$28,600 (Cost of CRM) / $4,000,000 (Gross Profit) = .72% (Cost to implement CRM)
.72% (Cost to implement CRM) X $20,000,000 (Annual Sales) = $143,600 (Additional revenue needed to justify CRM cost)
Additionally, Brian provides some additional cost/benefit examples to calculate time spent doing manual number and data crunching, costs of losing a sales rep which includes no documented activity, management’s time to get a new rep up and running, and the time the new sales rep to understand the sales process.
Next, Brian explores the top reasons why CRM projects succeed or fail and highlights, based on his experience, only 20% of industrial companies perceive they are getting the ROI they are looking for from CRM.
The primary reasons fall into 4 major categories with the highest being company culture implications:
Incorrect Expectations (misunderstanding of TCO, wrong CRM vendor)
Data (bad/inconsistent data, islands of data stored in various locations)
Management (murky vision, prioritization)
Culture (Too much too soon, no internal champion, not positioned as a team solution, limited training, IT is taking over without business involvement)
After understanding the reasons why CRM projects may fail, Brian jumps into the most important aspect to get the highest ROI from a CRM system by explaining how utilizing the front end (lead to order) of the sales process is critical for success versus the back end (quote to order). Within this front-end process, this book asks challenging questions about how to monitor and track the various aspects up front to determine where the gaps and inefficiencies lie.
How are you qualifying a lead up front before too much time and resources is spent in the process? Are you asking the right questions to confirm the lead is really interested in your product or service?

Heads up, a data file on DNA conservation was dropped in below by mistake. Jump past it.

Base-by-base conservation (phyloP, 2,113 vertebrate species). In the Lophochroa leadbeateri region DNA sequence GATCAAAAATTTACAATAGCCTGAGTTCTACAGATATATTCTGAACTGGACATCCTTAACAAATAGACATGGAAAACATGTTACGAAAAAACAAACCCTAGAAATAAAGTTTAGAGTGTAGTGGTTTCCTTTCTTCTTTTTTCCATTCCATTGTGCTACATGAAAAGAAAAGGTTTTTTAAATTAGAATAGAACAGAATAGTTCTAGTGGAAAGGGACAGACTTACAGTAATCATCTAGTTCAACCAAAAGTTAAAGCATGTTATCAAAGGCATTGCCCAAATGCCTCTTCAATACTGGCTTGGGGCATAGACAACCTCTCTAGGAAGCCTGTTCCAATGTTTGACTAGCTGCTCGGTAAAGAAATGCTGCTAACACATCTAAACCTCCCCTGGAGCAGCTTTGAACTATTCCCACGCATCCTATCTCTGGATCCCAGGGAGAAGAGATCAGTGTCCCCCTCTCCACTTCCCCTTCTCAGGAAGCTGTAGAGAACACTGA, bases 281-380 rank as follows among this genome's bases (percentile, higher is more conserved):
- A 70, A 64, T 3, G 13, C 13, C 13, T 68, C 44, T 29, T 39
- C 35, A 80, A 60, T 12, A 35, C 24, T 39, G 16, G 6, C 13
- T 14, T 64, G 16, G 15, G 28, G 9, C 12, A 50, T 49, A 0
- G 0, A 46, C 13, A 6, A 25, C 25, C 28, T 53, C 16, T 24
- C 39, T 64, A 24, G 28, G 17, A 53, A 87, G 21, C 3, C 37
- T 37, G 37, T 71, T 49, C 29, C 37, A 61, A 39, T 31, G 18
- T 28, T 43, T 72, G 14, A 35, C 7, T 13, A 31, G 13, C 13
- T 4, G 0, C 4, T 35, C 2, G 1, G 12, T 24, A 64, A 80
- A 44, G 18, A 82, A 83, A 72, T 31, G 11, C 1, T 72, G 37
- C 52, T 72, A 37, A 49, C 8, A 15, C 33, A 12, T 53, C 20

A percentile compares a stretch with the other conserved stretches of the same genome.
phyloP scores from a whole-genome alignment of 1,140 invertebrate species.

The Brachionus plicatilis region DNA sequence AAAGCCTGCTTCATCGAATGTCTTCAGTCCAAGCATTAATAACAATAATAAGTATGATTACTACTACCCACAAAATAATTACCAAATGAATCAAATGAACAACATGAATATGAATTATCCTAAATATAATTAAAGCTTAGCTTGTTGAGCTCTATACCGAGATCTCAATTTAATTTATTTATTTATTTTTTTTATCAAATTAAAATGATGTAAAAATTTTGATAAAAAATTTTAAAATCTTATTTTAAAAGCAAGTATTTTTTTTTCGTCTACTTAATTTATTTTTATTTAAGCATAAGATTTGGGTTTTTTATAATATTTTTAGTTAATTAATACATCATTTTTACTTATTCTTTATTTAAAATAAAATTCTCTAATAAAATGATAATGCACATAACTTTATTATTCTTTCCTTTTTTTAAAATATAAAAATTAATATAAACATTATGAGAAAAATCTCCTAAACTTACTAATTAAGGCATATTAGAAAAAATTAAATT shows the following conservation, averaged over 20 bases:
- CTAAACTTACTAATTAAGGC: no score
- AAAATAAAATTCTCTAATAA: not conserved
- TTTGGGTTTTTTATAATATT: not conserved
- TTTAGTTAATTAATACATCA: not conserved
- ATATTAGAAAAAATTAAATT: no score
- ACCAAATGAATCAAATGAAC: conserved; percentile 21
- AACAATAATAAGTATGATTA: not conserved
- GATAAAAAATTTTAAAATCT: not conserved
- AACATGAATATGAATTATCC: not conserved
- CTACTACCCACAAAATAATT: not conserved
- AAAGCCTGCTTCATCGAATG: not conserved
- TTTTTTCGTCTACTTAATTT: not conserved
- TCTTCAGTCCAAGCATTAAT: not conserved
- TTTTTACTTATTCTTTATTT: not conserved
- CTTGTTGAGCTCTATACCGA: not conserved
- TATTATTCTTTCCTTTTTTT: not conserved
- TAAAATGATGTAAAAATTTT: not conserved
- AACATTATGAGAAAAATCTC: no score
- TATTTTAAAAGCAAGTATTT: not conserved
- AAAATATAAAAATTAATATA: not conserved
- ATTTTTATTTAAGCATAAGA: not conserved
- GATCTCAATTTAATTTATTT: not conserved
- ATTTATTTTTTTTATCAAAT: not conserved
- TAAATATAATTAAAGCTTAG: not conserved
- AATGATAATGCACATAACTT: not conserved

How are you defining the criteria to move the lead to an opportunity? Does it have real potential to move to the quote stage?
What is your evaluation criteria to determine if the potential customer is worth quoting in the 1st place and is it time well spent?
Is your quoting process consistent across the organization with the same format, pricing, discounts, product SKU’s?
Brian then goes into details and a few formulas as it relates to leading indicators on the front end of the sales process and uses load input goals to help drive revenue growth and take action early in the process rather than the end of the quarter or year. This is where Brian uses his Secret Sales Formula by taking the Sales Goals, Base Recurring Business, New Opportunities and Close Rate Percentage to determine if the goals will be met and if you have your CRM set up and how being utilized correctly can gain instant visibility in how your team is performing on their Sales Goals by:
Setting expectations regarding what new load input will be needed
Train on these expectations with the how and why
Monitor against these expectations (things that get monitored are the things that get done)
Finally, Brian takes us through a few additional chapters around the following areas:
Taking a phased approach to your CRM implementation and the recommended phases to take to help maximize the ROI
Emphasizing the training aspect of the why, not just the how and what provides a company a competitive advantage (it’s not its products, service, experience, people)
Considerations for vendor selection along with a Vendor Scorecard
In conclusion, Brian uses his decades of experience in Sales and CRM involvement in this great book, ROI on CRM, so if you’re looking for a simple, yet highly effective approach to think through ideas and to challenge your front-end sales processes to drive revenue while leaving technology out of the equation, this book is highly recommended.
You can purchase ROI from CRM from the below Amazon link, as well as checking out Brian’s website at: www.salesprocess360.com for some of his available material for download as well as learning more about the services he provides and customers he has helped.